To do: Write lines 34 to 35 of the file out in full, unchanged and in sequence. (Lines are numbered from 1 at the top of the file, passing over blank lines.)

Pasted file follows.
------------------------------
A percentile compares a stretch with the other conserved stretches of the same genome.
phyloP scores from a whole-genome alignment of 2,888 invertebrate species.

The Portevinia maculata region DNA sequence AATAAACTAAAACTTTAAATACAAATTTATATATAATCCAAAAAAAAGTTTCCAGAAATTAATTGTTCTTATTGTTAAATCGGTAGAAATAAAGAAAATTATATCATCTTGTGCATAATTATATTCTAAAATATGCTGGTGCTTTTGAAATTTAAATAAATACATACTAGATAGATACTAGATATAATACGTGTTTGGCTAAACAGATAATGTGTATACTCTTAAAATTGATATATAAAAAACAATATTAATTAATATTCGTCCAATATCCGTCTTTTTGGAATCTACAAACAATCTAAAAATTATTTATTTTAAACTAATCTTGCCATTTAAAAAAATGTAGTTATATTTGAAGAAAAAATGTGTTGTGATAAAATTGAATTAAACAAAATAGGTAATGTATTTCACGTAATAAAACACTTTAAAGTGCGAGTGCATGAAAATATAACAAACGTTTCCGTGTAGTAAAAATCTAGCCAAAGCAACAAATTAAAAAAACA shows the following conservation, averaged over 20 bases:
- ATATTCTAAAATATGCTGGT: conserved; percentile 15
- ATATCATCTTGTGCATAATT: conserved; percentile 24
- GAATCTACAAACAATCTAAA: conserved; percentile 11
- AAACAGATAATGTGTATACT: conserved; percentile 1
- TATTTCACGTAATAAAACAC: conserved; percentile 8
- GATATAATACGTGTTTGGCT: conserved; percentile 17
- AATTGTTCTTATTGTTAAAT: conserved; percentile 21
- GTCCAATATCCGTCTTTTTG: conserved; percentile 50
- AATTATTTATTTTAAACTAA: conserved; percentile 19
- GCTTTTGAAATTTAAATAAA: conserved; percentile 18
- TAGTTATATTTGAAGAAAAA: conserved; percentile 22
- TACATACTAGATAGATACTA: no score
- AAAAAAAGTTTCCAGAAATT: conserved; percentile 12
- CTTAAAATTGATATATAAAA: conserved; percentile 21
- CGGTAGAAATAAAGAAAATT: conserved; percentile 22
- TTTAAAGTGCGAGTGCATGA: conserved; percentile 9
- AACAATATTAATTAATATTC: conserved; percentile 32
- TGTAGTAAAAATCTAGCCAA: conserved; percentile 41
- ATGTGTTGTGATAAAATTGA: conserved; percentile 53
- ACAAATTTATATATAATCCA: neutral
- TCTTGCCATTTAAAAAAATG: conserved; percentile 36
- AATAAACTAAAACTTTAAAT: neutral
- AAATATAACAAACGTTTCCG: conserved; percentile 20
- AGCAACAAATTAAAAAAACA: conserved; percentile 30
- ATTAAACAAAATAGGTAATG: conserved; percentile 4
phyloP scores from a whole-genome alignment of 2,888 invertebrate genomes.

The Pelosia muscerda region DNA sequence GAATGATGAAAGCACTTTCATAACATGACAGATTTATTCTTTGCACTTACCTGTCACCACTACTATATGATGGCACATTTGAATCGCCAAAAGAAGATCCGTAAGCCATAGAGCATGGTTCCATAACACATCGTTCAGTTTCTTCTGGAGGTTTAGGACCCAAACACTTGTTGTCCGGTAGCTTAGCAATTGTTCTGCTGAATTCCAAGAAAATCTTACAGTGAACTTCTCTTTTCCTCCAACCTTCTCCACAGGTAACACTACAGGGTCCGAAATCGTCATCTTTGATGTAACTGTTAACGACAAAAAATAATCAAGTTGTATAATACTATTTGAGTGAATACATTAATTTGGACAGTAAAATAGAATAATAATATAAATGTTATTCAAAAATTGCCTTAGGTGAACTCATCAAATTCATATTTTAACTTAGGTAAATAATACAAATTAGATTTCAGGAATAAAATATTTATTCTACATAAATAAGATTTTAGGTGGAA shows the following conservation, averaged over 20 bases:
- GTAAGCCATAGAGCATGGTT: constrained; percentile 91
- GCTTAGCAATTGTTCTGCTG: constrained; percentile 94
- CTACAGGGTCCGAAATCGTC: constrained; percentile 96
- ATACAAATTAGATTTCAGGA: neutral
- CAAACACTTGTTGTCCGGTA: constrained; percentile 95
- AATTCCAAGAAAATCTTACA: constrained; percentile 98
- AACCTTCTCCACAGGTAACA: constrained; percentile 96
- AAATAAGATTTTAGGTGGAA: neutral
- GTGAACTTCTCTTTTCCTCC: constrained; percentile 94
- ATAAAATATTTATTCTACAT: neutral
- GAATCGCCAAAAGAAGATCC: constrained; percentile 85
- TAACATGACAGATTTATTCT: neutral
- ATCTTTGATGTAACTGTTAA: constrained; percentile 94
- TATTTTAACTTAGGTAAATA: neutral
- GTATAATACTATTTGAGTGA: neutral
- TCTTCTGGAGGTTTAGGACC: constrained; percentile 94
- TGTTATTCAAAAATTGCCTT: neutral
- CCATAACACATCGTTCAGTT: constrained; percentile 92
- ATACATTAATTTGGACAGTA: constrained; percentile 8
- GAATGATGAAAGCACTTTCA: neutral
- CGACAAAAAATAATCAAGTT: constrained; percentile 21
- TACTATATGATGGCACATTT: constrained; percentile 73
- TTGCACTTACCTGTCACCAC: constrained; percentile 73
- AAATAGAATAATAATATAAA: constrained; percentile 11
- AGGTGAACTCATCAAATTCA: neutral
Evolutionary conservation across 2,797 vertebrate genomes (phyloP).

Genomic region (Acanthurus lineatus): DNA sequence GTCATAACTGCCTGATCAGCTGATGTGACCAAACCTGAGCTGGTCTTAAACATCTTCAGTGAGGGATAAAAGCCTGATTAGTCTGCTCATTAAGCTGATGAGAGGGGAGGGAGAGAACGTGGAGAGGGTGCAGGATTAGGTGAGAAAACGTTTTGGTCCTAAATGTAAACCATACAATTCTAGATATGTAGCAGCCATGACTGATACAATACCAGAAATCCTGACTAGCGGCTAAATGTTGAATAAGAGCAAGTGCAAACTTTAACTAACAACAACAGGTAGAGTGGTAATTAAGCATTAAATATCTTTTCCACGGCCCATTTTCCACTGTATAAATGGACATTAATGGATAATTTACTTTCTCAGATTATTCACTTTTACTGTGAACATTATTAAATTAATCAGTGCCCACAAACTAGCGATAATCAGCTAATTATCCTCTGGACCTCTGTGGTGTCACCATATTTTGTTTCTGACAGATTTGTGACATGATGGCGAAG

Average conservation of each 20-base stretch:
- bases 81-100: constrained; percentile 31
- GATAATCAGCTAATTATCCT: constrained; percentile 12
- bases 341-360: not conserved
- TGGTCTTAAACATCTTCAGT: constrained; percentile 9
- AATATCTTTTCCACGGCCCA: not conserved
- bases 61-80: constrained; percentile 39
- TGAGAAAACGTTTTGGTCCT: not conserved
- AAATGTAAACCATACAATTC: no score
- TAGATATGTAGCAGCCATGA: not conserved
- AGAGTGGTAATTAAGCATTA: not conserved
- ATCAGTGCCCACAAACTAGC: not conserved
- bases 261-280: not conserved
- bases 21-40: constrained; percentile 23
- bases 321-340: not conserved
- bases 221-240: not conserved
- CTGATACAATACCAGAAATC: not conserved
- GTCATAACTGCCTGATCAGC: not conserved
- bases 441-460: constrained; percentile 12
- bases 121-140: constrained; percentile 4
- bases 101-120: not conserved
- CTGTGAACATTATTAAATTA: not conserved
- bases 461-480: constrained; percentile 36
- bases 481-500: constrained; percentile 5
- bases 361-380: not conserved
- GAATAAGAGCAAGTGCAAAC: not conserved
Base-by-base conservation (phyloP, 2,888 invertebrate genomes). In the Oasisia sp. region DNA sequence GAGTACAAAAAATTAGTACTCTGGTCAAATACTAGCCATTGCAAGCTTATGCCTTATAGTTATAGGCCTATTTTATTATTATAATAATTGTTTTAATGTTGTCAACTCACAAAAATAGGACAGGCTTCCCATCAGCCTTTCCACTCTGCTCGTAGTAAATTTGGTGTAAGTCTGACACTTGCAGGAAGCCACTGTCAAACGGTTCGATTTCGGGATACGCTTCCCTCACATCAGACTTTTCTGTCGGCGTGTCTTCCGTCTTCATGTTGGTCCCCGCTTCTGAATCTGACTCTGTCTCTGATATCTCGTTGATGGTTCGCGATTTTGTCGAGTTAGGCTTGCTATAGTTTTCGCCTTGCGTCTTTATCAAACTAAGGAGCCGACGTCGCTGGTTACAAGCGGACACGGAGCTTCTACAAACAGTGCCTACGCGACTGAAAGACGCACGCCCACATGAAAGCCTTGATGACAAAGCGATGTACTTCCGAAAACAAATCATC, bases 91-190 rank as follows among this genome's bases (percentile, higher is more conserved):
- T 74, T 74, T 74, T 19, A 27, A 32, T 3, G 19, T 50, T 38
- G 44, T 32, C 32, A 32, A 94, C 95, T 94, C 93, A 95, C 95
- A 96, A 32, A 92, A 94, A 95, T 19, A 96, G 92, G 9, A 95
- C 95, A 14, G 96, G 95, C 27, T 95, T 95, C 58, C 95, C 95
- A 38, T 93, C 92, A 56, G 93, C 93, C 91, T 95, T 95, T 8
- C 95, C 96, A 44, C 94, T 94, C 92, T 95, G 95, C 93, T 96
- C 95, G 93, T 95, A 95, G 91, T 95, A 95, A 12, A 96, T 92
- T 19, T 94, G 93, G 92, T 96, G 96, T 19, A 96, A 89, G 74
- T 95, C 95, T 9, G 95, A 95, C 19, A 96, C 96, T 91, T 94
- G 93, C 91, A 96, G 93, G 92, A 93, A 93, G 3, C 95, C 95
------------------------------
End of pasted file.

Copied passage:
- ATACAAATTAGATTTCAGGA: neutral
- CAAACACTTGTTGTCCGGTA: constrained; percentile 95